By Chishimba Milongo
The LASF Board of Directors in mid 2017 authorised Management to commence the recovery of pension contributions arrears and refunds on Section 28 of the LASF Act through the legal process.
The objective of the legal process was to secure consistent remittances of pension contributions from Councils to guarantee cash flows as well as to secure the debts in court and enter into Consent Orders that would compel councils to pay.
When management presented its recommendation to pursue the legal route, it disclosed that it did not intend to paralyse the operations of councils by engaging the Sheriff of Zambia.
The Fund would systematically assess the city and municipal councils and allow them to make commitments through Court Orders.
It was reported that the Fund has had challenges in the recovery of pension contributions arrears and refunds on benefits payable under Section 28 of the LASF Act.
The position resulted into the Councils owing the Fund the following amounts as at 30th April, 2017:
Pension Contributions K138,614,842.00
Refunds on Section 28 Benefits K1,494,326.00
The amounts owed to the Fund continued to increase over the years and there was need to adopt a strategy that would assist in the recovery of the money.
The Auditor General and external auditors had expressed concern on the recoverability of the funds.
Section 20 (3) of the LASF Act requires that all employers remit contributions by the 7th of the following month and if the contributions are not remitted by that day, the Board may charge a 4% interest on the unpaid contributions.
The penalty for non-compliance in the remittance of contributions is not strong enough to enforce compliance.
Section 28(3) of the LASF Act requires the employer of a member entitled to benefits under retrenchments, re-organisations, abolition of office and other exit modes from employment due to no fault of the employee outlined under Section 28 (i), shall out of its own revenues refund all benefits paid to the member.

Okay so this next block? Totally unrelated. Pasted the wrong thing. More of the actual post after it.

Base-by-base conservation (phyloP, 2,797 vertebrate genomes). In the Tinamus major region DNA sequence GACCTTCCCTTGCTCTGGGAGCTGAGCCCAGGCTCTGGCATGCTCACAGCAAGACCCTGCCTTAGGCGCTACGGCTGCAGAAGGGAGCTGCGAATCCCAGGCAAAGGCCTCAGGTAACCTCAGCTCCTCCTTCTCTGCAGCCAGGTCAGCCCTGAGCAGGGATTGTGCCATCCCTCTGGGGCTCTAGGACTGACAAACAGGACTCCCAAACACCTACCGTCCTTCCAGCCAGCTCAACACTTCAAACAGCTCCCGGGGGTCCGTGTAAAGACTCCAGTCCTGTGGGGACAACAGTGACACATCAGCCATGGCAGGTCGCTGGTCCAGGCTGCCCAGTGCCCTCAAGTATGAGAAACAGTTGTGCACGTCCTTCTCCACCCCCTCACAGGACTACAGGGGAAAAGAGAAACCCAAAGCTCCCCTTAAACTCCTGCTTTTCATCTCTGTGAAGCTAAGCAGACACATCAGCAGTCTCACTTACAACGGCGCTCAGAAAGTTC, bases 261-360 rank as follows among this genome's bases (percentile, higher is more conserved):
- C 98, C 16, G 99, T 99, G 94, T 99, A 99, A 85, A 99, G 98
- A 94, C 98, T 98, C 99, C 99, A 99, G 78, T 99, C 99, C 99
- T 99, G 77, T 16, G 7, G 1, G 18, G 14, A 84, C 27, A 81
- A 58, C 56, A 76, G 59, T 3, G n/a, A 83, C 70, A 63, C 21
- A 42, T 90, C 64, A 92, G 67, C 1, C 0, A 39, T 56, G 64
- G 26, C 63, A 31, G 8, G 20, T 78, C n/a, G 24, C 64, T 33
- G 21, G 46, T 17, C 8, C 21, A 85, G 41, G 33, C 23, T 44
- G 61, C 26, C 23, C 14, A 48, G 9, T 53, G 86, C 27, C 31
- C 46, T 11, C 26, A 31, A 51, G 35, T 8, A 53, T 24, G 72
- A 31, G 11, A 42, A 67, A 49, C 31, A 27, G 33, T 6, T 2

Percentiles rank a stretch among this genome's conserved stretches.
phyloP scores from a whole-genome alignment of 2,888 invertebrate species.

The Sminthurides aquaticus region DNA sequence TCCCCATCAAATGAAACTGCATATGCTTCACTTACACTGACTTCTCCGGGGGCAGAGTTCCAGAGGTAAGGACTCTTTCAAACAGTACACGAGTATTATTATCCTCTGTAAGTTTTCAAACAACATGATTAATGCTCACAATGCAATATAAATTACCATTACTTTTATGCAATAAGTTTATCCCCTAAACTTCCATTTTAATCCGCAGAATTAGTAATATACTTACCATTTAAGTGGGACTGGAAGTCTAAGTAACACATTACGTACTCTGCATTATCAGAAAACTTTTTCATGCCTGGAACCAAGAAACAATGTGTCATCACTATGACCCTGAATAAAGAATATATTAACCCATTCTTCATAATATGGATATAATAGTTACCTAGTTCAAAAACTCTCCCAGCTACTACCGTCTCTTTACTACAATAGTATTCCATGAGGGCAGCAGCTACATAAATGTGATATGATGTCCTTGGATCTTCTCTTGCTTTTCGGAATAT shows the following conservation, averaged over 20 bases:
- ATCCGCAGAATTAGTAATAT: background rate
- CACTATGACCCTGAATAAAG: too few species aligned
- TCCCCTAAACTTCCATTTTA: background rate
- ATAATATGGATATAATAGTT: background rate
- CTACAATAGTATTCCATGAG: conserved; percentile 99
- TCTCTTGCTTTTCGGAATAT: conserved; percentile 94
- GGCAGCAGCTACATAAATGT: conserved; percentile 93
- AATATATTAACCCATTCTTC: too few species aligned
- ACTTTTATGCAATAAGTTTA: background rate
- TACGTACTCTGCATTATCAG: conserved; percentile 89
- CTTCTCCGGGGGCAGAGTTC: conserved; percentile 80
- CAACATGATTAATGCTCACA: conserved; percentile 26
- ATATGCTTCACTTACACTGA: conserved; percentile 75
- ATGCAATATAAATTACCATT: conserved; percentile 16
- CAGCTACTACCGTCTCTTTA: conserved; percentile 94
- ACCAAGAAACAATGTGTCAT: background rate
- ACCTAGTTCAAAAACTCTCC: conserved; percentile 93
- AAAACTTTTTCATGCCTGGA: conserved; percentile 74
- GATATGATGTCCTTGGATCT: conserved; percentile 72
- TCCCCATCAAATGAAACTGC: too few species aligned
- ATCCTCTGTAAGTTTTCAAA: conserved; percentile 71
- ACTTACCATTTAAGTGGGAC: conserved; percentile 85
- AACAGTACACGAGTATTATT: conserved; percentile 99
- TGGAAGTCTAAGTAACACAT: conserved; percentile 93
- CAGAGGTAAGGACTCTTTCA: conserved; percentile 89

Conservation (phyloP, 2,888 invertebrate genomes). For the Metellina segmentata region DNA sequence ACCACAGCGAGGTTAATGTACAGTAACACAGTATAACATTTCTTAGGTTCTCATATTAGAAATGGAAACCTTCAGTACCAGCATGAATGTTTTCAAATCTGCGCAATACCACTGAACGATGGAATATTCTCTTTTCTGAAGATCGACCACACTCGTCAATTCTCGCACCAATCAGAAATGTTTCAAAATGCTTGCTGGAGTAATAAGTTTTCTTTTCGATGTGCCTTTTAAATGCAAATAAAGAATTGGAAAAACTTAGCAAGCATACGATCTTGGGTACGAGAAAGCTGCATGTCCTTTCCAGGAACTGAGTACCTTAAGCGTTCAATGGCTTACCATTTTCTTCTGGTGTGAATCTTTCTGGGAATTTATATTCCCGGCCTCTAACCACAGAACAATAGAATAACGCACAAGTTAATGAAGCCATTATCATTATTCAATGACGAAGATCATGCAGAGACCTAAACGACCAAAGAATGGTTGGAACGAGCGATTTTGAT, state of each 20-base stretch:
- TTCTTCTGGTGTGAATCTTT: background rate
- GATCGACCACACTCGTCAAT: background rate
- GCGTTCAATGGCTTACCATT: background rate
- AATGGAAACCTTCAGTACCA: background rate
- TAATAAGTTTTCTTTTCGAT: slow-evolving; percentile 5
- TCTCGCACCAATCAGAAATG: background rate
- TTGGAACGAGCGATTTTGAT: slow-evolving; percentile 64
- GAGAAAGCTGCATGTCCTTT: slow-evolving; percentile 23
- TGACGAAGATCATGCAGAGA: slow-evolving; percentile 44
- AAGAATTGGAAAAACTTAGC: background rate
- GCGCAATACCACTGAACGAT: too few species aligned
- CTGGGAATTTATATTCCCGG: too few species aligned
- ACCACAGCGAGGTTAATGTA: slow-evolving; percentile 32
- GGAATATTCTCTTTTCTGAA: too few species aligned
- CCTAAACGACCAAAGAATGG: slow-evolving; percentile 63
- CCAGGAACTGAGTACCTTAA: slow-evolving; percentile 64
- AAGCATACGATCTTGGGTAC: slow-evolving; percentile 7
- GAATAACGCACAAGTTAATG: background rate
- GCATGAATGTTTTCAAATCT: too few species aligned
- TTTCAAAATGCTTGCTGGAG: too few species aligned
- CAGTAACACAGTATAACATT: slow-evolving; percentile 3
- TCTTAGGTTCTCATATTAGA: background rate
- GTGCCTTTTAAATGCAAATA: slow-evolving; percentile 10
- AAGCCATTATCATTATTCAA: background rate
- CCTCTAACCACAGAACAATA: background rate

The practice by Councils has been that they retrench employees without making adequate financing of the benefits. The only employers that finance benefits under Section 28 of the LASF Act are ZESCO Limited and Lusaka Water and Sewerage Company.
The Ministry of Local Government had tried to intervene by directing Councils to prepare for adequate finances when they retrench employee but the burden was put on the Fund. In certain situations, when the Fund resisted to pay, members resorted to litigation and the Court had indicated that LASF had the right to take legal action against the Councils.
Recently, the Local Government Service Commission (LGSC) indicated to the Fund that individual Councils were responsible for the financing of the Section 28 benefits.
Management’s assessment was that not much effort had been made by local authorities especially the city and municipal councils to be fully committed to honour agreed payment plans to recover the pension contributions arrears.
Regarding the refunds on Section 28 benefits paid upfront by LASF, the Councils had chosen to neglect their responsibility to pay back the amounts paid by the Fund.